Most solos starting out do not immediately obtain support staff, but keep the possibility in mind when selecting office space. Also, spend little (even rent or borrow) furnishings.
Where you should never skimp is on a high-powered computer. In this day and age, technology allows small firms to do things not conceivable just a few years ago. Berger says his desktop, loaded with word processing, PCLaw Jr. for accounting and bookkeeping, and Amicus Attorney for contact and calendar management are lifesavers. Make sure your software “talks” to one another. The computer is your lifeline.
Sole Practitioner Michael Large suggests looking for chances to “cut your teeth” by involving yourself in projects such as Homeless Advocacy and indigent representation. He also advises getting to know the court clerks that may be able to provide prisoners’ rights cases and assist with court-appointed work. It is the best place to hone your craft.
While Large mentioned not being able to live without his state practice books (encyclopedias of knowledge he did not yet possess), and Berger advises using the court libraries, I suggest that high-speed Internet access and a web browser will provide both free and paid research options without having to buy many books, software or research subscriptions.
Marketing your practice
When launching the practice, the place NOT to save money is on professional business cards, letterhead and an announcement. Be sure that the announcement is sent to everybody you know. Family, friends and colleagues will initially provide your first clients.
In marketing yourself, get involved in as many appropriate organizations as possible. Alumni networks, state and local bars, community and charitable entities are key places to develop referral business. Good PR, through speaking engagements, publishing articles and donating some pro bono time are not only cost-effective, but usually more effective.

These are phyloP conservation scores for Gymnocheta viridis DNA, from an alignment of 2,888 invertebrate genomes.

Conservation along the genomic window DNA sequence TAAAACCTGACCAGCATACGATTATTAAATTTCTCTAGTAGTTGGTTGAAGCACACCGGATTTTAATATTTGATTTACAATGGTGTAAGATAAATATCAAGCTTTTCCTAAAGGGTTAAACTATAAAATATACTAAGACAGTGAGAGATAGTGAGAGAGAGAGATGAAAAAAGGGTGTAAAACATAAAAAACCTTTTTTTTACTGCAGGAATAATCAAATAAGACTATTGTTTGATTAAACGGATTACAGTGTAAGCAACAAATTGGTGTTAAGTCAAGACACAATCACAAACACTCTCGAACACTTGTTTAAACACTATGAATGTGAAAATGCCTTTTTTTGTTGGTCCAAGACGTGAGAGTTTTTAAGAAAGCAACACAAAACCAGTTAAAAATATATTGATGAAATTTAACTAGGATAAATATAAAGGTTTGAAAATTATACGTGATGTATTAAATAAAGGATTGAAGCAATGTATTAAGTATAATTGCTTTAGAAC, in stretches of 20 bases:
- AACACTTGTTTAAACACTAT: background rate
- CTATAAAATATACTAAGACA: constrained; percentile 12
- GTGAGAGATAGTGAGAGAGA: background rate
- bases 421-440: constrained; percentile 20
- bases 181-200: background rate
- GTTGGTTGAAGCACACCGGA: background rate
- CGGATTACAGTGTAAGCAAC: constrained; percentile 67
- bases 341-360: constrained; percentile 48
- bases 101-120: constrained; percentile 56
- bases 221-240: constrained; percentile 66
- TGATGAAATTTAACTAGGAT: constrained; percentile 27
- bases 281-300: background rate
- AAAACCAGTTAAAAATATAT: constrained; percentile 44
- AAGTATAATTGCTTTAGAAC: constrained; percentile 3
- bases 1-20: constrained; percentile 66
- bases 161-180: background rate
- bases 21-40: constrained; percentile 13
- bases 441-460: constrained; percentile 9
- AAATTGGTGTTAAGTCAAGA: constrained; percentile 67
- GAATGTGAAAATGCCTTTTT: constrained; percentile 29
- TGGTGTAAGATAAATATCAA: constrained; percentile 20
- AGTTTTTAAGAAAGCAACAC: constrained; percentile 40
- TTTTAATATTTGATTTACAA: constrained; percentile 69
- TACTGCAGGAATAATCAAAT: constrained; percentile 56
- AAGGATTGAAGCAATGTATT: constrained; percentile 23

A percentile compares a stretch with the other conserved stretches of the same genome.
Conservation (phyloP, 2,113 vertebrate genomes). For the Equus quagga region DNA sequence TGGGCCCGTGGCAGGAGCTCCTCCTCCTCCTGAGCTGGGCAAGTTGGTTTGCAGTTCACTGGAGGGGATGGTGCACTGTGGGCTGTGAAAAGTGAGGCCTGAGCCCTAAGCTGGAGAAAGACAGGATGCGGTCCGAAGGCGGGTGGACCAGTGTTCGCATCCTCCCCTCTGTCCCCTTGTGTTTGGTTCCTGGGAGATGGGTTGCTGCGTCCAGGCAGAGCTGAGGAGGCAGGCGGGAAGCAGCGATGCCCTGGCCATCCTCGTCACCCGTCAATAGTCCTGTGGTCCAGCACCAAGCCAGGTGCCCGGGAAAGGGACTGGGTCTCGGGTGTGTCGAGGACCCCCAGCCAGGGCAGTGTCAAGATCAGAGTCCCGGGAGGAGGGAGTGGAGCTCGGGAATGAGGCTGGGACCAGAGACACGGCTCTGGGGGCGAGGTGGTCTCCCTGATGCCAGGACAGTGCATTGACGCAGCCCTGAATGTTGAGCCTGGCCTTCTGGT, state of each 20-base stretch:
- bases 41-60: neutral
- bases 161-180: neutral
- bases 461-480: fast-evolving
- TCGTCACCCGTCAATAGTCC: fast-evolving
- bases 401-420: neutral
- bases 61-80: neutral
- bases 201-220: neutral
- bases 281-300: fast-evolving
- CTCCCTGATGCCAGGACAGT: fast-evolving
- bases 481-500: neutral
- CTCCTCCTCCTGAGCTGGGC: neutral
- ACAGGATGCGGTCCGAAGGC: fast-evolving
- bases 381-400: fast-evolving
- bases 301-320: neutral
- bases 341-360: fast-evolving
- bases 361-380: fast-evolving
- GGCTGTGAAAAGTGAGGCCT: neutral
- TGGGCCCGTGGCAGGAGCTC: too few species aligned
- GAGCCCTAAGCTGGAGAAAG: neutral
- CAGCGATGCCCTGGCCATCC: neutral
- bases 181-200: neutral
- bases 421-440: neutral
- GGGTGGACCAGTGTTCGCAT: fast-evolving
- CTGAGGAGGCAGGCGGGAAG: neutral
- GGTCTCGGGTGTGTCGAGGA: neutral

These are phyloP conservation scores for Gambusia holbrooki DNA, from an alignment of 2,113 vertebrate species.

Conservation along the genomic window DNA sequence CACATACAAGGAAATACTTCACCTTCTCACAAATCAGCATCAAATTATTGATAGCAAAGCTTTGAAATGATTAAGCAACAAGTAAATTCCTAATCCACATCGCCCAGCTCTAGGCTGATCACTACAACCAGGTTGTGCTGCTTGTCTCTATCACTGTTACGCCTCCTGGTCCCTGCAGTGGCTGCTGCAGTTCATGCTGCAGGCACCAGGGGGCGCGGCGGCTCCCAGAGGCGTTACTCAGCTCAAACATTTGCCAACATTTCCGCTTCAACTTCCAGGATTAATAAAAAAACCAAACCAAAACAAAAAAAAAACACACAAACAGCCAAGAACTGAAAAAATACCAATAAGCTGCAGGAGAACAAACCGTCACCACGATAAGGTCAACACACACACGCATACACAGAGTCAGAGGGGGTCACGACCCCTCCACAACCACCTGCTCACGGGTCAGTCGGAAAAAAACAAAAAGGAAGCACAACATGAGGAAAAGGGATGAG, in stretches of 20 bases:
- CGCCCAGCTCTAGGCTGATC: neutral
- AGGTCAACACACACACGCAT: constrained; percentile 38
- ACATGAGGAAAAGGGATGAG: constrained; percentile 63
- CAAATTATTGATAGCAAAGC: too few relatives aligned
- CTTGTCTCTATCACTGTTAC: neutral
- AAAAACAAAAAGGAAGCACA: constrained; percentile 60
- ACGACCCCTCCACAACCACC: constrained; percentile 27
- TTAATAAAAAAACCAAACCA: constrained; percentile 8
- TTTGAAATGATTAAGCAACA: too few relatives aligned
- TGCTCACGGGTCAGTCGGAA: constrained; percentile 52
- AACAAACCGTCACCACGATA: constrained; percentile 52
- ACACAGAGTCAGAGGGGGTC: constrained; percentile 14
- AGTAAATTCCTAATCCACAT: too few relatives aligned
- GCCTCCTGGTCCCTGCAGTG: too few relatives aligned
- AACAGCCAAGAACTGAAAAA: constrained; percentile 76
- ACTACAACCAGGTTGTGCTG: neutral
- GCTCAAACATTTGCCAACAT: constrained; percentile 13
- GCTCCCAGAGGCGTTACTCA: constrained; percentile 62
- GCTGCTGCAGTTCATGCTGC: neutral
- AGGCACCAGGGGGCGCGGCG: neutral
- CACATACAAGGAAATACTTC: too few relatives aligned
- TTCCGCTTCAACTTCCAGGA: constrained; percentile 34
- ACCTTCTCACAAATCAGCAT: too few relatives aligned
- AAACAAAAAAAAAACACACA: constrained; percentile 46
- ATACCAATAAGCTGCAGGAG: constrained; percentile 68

Early on, you may hesitate to sink large amounts into general and yellow pages advertising. Some firms swear by it. Others find it wasteful. It really depends on your practice and client types. The best investment is a solid online marketing plan, that includes buying a proper domain name (for your web site and professional e-mail address), getting a site up and running, looking for some cost-effective directories and search engines for traffic, and making sure your Internet presence is in the running for surfers.
Large used the term “working without a net,” when describing his solo start-up experiences. Berger said it is the process of “trial and error.” Everyone agrees that there is no greater feeling in the world than building your own business and being your own boss. In the end, be sure to follow your state's ethical considerations, especially in regard to lawyer advertising. And remember that good lawyering, client service response, and competence will be the true keys to getting off to a great start. Good luck!